But what about a filmmaker who has not got a consistent visual style akin to Fincher’s or Bay’s but who once was regarded as “the greatest living film director.”? (LoBrutto, 1998:2). Indeed, Stanley Kubrick is considered by many critics and film aficionados as being one of the greatest and most influential film directors of the 20th century but his films are drastically different in terms of visual style and tone. From a Cold War satire, to a deep space epic to a psychological horror, Kubrick has explored and defined many different film genres throughout his illustrious career. For each genre that Kubrick tackles, his approach to filmmaking changes. From the slow and deliberate pace of 2001: A Space Odyssey (Kubrick, 1968) to the over the top melodrama from A Clockwork Orange (Kubrick, 1971), Kubrick stood as a filmmaker whose cinematic style adapted to each project he worked on. In his essay Authorship, Design and Execution, Bruce Kawin argues that “Critically, the conventional test of an auteur is that a pattern emerges when all of his or her pictures are viewed together or are considered in relation to each other.” (2008:193). Likewise, in Notes on the Auteur Theory Andrew Sarris opined that to classify a filmmaker as an auteur they would have to satisfy three criteria presented as three concentric circles: the outer circle is technique, the middle circle is personal style and the inner circle is interior meaning (2008:43). Sarris believed that if a filmmaker did not satisfy all three then they could not be considered an auteur. But there are no discernible visual patterns or thematic links prevalent across Kubrick’s films, so if he had no consistent visual style or interior meaning to his films due to his approach to the diverse amount of projects he worked on, could he really be considered an auteur?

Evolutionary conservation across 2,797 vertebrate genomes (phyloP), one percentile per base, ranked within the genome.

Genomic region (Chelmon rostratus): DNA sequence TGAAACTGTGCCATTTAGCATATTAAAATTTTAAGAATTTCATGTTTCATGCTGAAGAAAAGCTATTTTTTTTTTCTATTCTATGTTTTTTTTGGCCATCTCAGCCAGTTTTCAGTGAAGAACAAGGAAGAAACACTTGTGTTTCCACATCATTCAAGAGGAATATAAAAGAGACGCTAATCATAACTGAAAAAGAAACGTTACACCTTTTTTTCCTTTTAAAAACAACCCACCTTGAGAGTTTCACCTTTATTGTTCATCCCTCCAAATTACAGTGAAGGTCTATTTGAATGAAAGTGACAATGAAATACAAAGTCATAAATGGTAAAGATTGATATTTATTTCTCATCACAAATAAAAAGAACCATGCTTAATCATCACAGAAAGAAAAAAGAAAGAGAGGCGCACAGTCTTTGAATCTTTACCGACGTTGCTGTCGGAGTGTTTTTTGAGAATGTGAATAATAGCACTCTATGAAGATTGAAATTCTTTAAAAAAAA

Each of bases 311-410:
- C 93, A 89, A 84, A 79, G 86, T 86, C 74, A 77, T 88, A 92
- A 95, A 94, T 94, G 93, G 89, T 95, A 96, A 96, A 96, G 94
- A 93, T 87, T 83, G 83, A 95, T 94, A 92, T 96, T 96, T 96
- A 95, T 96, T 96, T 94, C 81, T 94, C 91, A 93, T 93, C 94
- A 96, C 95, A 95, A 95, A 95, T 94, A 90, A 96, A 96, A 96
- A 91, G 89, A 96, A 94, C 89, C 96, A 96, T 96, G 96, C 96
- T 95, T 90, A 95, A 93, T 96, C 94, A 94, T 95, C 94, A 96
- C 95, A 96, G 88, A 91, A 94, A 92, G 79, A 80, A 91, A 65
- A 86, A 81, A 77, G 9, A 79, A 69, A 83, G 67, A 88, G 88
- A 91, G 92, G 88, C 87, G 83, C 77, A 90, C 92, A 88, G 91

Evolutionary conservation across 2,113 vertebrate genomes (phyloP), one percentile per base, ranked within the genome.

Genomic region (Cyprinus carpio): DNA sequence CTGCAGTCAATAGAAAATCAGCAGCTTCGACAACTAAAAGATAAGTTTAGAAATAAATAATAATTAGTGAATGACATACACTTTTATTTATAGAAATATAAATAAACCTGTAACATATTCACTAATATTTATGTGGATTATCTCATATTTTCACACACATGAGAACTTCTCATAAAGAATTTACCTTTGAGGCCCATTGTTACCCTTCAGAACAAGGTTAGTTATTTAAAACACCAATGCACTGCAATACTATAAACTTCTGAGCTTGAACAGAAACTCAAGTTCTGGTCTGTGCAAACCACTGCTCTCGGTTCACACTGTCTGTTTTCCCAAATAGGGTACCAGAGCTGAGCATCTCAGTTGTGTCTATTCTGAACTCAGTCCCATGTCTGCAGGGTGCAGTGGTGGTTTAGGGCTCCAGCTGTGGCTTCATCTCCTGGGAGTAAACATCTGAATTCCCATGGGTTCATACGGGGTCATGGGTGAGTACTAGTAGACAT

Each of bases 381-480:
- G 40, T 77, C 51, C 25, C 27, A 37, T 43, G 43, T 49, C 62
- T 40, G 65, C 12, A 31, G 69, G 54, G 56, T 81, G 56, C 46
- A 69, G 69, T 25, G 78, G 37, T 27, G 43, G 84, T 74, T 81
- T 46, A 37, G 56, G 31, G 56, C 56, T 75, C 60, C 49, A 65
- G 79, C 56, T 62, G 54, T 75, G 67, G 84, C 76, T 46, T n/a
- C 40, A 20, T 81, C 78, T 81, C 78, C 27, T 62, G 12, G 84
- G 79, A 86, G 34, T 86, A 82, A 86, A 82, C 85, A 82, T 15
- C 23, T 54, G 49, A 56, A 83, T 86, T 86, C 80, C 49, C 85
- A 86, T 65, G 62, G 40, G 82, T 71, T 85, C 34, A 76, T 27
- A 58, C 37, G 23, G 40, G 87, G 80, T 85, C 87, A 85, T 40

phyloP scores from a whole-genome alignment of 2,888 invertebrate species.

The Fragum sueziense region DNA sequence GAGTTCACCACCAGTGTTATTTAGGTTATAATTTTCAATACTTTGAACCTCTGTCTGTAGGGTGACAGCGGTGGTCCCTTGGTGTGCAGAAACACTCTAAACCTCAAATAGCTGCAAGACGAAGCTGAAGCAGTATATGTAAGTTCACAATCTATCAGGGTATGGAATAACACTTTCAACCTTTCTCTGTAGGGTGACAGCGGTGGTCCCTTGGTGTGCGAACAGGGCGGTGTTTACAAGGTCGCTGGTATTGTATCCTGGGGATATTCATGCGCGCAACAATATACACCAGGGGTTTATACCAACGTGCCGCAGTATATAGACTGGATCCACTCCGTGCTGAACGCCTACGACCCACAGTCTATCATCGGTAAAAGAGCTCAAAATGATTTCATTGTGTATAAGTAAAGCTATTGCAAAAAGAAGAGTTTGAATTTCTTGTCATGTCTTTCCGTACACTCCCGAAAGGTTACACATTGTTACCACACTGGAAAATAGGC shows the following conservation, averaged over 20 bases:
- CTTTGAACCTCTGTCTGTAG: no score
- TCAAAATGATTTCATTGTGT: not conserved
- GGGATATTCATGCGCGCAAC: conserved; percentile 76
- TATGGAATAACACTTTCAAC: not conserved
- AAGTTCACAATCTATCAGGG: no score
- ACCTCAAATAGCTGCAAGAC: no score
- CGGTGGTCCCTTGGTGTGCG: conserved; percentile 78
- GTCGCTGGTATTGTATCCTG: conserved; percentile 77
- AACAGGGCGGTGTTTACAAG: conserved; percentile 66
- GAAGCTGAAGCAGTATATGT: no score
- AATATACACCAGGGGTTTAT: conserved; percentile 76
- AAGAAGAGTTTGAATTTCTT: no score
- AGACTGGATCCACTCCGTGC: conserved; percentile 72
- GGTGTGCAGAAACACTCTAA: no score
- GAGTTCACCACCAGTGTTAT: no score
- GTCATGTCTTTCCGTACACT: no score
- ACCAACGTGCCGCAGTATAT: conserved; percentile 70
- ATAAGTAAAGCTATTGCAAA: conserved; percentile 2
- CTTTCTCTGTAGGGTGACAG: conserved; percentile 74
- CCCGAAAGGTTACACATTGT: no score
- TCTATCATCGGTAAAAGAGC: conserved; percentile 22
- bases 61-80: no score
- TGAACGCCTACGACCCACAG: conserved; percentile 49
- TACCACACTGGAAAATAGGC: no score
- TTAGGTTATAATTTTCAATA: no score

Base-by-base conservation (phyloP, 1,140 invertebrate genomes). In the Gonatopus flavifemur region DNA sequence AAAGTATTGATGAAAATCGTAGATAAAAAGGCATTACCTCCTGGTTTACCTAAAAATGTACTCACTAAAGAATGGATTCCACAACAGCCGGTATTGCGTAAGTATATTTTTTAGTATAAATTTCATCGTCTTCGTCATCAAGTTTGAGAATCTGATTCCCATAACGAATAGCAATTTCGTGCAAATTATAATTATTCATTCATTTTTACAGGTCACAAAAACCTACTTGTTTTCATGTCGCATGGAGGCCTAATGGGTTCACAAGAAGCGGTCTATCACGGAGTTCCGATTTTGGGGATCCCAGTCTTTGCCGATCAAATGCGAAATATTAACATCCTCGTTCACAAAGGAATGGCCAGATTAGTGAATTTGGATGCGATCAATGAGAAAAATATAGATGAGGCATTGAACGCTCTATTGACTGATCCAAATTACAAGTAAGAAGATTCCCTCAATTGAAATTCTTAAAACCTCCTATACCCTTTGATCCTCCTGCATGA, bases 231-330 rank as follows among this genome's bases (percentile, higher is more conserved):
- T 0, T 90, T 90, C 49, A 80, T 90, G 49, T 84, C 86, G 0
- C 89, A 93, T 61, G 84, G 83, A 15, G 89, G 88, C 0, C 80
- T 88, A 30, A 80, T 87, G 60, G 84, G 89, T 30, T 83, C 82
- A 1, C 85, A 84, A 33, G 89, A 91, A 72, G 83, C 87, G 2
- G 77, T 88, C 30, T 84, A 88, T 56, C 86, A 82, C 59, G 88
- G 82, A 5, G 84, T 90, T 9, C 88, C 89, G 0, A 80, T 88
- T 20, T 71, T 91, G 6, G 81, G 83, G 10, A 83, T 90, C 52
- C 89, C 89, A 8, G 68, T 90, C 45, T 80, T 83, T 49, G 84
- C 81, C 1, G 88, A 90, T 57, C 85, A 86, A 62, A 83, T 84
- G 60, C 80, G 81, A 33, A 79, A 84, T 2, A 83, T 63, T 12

Perhaps he can, since Kubrick made it a point not to repeat himself in his work throughout his career stating “…there is no deliberate pattern to the stories that I have chosen to make into films. About the only factor at work each time is that I try not to repeat myself.” (Ciment, 1980:153). So it can be argued that Kubrick’s visual style is that he had no style, that he was a true master of cinema who could expertly craft a film to play to the strengths of whatever genre he tackled, a working practice that he was always conscious of in the projects he chose to direct.